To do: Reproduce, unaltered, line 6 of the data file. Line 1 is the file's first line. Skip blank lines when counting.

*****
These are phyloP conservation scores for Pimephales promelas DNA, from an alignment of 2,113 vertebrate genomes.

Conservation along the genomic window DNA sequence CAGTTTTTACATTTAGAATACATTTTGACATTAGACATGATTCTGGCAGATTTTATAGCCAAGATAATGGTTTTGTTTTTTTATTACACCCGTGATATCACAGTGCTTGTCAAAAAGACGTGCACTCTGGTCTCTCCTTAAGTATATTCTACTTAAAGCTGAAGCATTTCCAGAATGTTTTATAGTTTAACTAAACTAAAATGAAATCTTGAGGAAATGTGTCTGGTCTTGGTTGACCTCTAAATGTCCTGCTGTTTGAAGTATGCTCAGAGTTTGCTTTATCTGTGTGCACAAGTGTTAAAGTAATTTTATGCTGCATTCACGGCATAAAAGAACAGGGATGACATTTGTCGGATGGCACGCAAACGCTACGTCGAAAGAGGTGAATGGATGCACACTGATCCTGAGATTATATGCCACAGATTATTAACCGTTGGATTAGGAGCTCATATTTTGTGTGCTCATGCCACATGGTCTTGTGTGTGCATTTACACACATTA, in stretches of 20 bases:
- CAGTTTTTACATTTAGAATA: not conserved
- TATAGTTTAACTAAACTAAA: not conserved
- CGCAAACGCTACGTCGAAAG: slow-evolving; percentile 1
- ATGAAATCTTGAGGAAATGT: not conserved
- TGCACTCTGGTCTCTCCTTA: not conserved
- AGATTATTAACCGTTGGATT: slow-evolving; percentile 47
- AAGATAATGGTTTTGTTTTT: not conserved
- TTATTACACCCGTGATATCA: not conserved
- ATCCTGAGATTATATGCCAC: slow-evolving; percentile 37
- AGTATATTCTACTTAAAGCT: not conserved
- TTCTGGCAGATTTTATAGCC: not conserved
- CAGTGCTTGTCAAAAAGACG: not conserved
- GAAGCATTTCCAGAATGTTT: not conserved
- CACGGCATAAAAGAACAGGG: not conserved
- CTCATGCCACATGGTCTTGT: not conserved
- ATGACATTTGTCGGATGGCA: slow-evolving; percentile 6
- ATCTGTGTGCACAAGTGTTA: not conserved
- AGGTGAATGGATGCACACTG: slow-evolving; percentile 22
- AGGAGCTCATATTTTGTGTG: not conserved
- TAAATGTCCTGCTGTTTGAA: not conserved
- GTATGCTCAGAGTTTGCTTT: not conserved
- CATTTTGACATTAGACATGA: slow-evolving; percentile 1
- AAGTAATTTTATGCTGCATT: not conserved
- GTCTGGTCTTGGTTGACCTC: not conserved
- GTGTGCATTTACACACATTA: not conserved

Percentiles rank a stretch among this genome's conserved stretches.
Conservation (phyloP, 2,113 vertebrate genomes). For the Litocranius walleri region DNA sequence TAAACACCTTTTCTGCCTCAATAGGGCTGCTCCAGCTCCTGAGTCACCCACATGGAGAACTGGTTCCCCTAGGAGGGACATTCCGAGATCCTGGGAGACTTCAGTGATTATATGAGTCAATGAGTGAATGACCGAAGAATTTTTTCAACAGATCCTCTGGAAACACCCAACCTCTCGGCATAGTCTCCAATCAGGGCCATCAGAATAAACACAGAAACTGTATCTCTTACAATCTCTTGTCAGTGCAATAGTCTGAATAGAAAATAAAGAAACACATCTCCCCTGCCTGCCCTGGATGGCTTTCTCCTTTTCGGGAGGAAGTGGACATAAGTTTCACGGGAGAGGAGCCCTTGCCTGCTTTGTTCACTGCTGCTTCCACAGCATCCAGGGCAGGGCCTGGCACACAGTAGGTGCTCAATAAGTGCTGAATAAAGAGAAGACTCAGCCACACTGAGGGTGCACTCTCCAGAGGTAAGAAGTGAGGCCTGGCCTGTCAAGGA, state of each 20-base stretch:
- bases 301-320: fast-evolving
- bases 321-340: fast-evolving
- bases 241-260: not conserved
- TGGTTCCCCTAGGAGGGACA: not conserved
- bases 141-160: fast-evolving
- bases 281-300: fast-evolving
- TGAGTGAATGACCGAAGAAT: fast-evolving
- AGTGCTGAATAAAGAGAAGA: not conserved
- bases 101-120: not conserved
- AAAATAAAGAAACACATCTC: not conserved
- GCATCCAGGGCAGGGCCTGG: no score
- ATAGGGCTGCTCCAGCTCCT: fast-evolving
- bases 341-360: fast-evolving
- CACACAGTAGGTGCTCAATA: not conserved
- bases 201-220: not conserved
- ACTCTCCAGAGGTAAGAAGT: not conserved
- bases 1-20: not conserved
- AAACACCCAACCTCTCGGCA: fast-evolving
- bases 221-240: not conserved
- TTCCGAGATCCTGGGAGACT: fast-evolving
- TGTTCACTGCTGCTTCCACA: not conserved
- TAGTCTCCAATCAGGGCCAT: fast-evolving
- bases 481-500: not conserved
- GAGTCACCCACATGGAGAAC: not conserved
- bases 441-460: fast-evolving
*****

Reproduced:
- ATGAAATCTTGAGGAAATGT: not conserved